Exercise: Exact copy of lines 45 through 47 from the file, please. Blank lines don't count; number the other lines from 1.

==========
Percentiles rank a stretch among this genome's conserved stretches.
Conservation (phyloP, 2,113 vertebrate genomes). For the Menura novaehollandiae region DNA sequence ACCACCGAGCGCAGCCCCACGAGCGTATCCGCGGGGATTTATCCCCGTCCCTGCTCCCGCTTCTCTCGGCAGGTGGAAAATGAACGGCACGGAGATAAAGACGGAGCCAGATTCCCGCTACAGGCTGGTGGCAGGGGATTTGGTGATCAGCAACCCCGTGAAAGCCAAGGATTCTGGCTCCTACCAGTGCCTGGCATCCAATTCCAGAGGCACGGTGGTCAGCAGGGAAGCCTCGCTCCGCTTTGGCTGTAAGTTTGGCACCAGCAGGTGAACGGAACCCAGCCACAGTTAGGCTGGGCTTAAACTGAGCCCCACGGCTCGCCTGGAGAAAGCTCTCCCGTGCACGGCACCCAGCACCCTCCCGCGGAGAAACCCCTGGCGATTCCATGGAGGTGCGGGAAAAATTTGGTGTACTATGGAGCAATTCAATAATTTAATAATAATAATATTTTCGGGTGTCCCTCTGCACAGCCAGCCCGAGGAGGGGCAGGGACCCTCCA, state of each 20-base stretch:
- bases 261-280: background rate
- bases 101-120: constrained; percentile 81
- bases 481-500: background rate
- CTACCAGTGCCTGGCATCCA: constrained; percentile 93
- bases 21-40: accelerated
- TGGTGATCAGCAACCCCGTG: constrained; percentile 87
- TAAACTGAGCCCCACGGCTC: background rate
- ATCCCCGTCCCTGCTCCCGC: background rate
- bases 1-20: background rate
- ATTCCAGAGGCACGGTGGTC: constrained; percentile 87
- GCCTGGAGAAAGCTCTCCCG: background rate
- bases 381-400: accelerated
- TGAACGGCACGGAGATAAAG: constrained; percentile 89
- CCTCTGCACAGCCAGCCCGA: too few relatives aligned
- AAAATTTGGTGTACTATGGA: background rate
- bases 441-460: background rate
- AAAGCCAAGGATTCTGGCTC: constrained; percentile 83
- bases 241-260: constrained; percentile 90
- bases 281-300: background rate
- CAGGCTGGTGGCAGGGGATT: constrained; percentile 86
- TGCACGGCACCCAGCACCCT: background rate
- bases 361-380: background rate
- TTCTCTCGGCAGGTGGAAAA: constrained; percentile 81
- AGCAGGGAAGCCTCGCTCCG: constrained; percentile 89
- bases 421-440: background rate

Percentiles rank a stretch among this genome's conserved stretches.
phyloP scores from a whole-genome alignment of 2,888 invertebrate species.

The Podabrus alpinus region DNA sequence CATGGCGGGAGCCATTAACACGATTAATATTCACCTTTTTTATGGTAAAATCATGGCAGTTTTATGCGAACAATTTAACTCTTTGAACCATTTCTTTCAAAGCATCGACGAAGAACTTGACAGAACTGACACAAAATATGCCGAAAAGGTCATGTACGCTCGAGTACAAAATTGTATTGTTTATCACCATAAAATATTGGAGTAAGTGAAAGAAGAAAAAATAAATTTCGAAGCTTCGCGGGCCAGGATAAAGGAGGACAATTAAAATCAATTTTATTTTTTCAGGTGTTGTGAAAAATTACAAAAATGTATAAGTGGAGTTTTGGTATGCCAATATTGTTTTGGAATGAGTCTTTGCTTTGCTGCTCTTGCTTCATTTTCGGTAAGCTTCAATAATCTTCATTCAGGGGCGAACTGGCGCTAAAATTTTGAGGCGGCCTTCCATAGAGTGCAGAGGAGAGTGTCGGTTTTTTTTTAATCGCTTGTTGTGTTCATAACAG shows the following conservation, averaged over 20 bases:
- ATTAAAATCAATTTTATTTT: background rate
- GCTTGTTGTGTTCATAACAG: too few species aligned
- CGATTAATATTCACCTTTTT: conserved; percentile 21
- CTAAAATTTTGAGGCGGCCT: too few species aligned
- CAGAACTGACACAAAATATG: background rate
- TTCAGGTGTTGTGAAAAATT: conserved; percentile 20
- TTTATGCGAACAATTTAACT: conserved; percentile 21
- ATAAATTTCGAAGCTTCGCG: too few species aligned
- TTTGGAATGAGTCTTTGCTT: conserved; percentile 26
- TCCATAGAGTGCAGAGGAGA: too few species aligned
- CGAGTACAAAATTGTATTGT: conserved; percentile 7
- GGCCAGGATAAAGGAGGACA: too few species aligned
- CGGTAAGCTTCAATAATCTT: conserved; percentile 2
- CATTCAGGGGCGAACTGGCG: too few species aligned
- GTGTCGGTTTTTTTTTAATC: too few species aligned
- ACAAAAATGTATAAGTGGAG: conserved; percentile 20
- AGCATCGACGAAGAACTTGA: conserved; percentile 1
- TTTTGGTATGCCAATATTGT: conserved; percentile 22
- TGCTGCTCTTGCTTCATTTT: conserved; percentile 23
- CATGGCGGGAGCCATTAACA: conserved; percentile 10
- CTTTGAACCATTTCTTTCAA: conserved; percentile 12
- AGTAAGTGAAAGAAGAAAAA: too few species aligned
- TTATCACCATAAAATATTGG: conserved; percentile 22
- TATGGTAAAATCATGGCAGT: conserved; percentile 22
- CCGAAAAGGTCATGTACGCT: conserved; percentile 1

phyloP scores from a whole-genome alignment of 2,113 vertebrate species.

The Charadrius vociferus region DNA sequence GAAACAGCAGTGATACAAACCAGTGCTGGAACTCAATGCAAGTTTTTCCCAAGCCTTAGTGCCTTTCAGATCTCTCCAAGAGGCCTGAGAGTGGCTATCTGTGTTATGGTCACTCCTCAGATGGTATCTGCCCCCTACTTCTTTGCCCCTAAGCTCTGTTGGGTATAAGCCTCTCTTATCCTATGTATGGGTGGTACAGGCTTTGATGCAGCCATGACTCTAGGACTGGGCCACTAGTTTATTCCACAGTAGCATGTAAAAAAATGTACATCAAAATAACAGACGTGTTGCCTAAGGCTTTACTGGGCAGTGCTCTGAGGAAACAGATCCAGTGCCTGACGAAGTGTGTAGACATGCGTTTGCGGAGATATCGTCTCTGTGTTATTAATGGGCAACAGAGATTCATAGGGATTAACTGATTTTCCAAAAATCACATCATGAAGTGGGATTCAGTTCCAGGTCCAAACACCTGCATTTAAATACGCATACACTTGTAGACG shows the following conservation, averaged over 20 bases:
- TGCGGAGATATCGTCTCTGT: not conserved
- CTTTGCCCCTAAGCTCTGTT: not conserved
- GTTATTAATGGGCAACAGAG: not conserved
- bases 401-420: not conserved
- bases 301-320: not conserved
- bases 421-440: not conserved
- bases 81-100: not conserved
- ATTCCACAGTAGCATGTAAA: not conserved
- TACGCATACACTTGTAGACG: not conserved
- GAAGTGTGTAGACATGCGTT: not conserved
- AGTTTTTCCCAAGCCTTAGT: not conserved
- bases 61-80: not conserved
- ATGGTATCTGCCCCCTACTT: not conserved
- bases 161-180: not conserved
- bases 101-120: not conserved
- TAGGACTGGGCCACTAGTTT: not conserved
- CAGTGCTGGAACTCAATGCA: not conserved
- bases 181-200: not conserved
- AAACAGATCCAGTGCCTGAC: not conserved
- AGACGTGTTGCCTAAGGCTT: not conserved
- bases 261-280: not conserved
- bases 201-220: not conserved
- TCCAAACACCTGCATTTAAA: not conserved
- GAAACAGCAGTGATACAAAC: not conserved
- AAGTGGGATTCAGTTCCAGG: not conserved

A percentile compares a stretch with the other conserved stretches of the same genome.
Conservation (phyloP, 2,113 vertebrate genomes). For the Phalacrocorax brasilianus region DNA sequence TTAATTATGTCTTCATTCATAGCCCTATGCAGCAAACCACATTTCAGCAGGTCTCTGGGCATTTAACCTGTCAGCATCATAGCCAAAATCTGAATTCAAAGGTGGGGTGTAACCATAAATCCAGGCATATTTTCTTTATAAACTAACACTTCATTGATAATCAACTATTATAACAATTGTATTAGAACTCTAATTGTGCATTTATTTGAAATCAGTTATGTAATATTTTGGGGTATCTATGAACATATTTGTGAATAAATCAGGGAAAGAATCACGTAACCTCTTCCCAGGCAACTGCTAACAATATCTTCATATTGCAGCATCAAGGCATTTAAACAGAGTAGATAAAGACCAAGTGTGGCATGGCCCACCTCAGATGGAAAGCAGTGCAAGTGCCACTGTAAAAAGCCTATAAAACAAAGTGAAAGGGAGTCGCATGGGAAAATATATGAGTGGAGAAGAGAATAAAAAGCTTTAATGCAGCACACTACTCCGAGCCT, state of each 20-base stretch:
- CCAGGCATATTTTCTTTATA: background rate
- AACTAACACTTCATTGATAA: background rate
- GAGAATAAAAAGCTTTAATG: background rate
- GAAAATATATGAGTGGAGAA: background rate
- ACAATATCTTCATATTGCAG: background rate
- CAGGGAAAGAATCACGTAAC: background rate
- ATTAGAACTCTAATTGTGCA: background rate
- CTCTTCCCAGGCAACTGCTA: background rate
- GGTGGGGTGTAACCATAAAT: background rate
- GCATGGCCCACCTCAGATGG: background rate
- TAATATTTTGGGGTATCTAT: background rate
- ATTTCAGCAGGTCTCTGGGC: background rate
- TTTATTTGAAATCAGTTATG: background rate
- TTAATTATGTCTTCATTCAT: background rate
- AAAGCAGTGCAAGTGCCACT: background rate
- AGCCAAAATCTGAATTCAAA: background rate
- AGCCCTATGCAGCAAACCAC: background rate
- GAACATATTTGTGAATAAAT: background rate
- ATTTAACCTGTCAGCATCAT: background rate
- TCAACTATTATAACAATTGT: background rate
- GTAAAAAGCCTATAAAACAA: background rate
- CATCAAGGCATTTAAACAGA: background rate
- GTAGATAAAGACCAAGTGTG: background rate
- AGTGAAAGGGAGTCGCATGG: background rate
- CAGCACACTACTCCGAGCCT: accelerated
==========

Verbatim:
- GTGTCGGTTTTTTTTTAATC: too few species aligned
- ACAAAAATGTATAAGTGGAG: conserved; percentile 20
- AGCATCGACGAAGAACTTGA: conserved; percentile 1